By Chris Pickup

Haldimand council’s ongoing foray into the mysteries of cannabis retail stores led to an inescapable conclusion at Tuesday’s council in committee meeting.

“One thing we do know … there’s a lot we don’t know,” said planner Meagan Ferris, who had prepared a detailed report for council’s perusal. 

There is still information coming down the pike from the province, leaving many unanswered questions hanging in the wind, such as whether the municipality retains any kind of site plan control over new store builds.

The report recommended council opt-in to permit retail stores in Haldimand, and that they investigate the desirability and implications of prohibiting smoking on public property.

The rationale noted cannabis use is now legal in Canada and the stores will be regulated, inspected and enforced by the province. Opting out would send residents to other jurisdictions or the black market to obtain product, limiting residents’ safe, direct access to a legal product. 

The county would also be ineligible for additional revenue while still incurring costs for enforcing the Smoke Free Ontario Act and municipal smoking bylaw. It would also potentially limit economic development.

Public engagement with the county on the issue came down quite heavily on the side of opting in. Some 68% of the total 850 who took part in the survey wished to opt in, for much the same reasons as the staff report. 

24.12% voted to opt out, for reasons such as general disagreement with legalization or concern regarding safety such as crime, impaired driving and policing capabilities. 

A further 7.29% took a wait-and-see attitude.

The Medical Health Officer noted that while there are some significant adverse medical and public health consequences which are particularly challenging to young people, these stores will be in surrounding districts and product available on line anyway, therefore the health unit will focus on minimizing those harms.

Haldimand county needs to decide Monday whether to opt in, the decision to be conveyed to the province by January 22, or face the loss of an extra $51,000 or more in provincial funding to help defray potential municipal costs.

However, Haldimand will not see a store for at least a year. An identified shortage of legal cannabis product has forced a change in provincial regulations, limiting the total number of licences for retail stores in Ontario in the first phase to a maximum of 25.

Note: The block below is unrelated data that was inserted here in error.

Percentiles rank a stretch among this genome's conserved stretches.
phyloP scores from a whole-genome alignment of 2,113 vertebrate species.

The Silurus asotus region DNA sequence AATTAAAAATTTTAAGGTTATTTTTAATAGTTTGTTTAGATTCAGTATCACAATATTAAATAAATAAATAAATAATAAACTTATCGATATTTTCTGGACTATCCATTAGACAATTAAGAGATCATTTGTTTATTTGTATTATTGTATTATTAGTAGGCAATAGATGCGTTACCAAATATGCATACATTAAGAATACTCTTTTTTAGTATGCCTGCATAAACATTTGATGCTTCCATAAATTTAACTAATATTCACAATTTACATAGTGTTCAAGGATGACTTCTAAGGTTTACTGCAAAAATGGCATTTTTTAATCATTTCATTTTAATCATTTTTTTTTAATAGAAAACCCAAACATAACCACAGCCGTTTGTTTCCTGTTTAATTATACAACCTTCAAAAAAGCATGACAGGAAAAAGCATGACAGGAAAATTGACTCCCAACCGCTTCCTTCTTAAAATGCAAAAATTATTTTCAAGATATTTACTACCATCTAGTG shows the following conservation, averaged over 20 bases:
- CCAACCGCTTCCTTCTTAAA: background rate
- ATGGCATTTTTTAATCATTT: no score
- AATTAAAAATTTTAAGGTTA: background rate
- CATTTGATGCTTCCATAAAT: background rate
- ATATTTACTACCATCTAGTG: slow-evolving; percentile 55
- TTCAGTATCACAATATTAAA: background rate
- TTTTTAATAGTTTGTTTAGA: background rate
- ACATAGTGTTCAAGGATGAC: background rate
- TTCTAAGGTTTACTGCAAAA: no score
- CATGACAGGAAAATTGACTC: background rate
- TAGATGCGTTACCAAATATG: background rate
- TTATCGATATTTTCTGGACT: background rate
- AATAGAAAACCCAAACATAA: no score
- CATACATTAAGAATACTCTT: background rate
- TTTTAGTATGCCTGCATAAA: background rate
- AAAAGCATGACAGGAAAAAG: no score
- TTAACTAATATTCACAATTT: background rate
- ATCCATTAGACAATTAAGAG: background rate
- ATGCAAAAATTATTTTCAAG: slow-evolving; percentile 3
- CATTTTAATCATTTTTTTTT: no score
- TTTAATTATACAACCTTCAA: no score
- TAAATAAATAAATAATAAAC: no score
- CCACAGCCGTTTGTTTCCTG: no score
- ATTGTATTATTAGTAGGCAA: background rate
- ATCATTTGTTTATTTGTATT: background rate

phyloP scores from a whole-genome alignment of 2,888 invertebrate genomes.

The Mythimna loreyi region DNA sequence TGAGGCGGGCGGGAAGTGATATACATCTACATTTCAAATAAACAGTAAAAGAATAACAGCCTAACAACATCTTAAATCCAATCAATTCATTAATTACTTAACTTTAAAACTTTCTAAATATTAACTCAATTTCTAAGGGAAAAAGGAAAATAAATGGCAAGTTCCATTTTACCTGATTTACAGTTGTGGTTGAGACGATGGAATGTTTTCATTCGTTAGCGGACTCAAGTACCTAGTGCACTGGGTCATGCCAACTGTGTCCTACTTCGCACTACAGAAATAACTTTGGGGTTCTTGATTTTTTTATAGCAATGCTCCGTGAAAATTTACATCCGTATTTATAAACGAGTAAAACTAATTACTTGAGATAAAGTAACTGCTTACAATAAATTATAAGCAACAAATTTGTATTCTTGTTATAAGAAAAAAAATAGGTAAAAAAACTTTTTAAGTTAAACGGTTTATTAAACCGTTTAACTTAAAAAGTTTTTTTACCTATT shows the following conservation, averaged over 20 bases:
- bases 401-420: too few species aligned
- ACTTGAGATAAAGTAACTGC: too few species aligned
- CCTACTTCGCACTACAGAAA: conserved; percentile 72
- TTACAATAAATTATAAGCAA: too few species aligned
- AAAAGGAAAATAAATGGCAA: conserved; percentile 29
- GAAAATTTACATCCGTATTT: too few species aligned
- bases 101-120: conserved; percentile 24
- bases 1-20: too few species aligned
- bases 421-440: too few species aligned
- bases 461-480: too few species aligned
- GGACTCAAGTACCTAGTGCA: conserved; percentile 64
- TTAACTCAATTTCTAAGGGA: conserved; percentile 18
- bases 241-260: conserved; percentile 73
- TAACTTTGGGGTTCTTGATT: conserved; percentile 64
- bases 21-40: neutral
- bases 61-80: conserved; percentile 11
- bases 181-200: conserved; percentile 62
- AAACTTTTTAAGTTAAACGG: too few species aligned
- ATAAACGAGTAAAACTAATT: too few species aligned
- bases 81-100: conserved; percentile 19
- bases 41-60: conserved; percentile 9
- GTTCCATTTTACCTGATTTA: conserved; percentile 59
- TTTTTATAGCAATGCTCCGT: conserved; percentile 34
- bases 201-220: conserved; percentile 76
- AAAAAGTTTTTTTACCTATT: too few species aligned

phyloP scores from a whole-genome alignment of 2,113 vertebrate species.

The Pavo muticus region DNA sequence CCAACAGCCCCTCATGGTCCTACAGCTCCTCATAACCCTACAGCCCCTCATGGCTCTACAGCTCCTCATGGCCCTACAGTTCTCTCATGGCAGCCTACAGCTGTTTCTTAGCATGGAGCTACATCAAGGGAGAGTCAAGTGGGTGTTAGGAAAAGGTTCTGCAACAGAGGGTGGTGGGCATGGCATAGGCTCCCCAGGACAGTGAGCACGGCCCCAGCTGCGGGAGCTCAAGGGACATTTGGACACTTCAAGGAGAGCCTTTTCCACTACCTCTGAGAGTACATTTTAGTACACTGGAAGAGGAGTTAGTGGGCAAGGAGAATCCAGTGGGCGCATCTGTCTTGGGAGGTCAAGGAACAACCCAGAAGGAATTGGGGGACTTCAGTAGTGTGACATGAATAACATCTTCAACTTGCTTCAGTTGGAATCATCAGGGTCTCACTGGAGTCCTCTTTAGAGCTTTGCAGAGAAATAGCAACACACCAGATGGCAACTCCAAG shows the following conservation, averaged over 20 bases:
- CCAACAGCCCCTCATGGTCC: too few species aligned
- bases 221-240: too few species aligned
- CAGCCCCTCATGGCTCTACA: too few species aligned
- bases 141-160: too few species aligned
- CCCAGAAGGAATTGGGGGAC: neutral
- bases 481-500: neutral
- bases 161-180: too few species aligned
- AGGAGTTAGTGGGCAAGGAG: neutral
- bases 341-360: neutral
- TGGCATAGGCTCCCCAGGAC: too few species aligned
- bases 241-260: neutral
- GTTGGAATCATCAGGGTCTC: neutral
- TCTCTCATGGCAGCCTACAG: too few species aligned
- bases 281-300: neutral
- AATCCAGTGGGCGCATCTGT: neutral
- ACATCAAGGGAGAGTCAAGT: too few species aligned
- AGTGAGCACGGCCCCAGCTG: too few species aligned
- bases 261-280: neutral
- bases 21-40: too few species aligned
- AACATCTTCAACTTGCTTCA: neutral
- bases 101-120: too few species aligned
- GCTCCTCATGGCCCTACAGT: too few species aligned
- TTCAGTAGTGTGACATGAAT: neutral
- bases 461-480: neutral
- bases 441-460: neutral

Haldimand is part of West Region which will see only seven stores to be spread over its 18 municipalities. A lottery system will determine who gets retail licenses, however these stores must be located in a municipality with a population of 50,000 or more, which effectively takes Haldimand out of the picture for now.

Councillor Metcalfe wondered whether a licence for medical marijuana would allow producers to cross over to the open market. 

Ferris noted it is a complex matter. As-of-right privileges are on these properties. The county still doesn’t know how or if they are going to have that authority.

Councillor Patterson noted the public meeting he held on the subject of cannabis only attracted 16 attendees. “Some information I didn’t have,” he said. However talking to residents, some opinions did change with the information he did put forward.

Now the focus is going to be on a new stronger smoking bylaw, which includes cannabis. 

“We need to align the bylaw with the Smoke-Free Act and go further than we presently do,” such as a complete ban, said staffer Craig Manley.

Bernie Corbett noted the present bylaw only has “one and a partial person”  to look after it, and additional people will be needed which could be paid for by provincial funding.

“The enforcement problem will be exacerbated,” he said. “They’re already smoking and vaping at arenas now.”

Residents will get a last kick at the can on Monday, where a public meeting  at council will allow anyone who wishes to speak, with a limit of five minutes per person, before the vote is taken.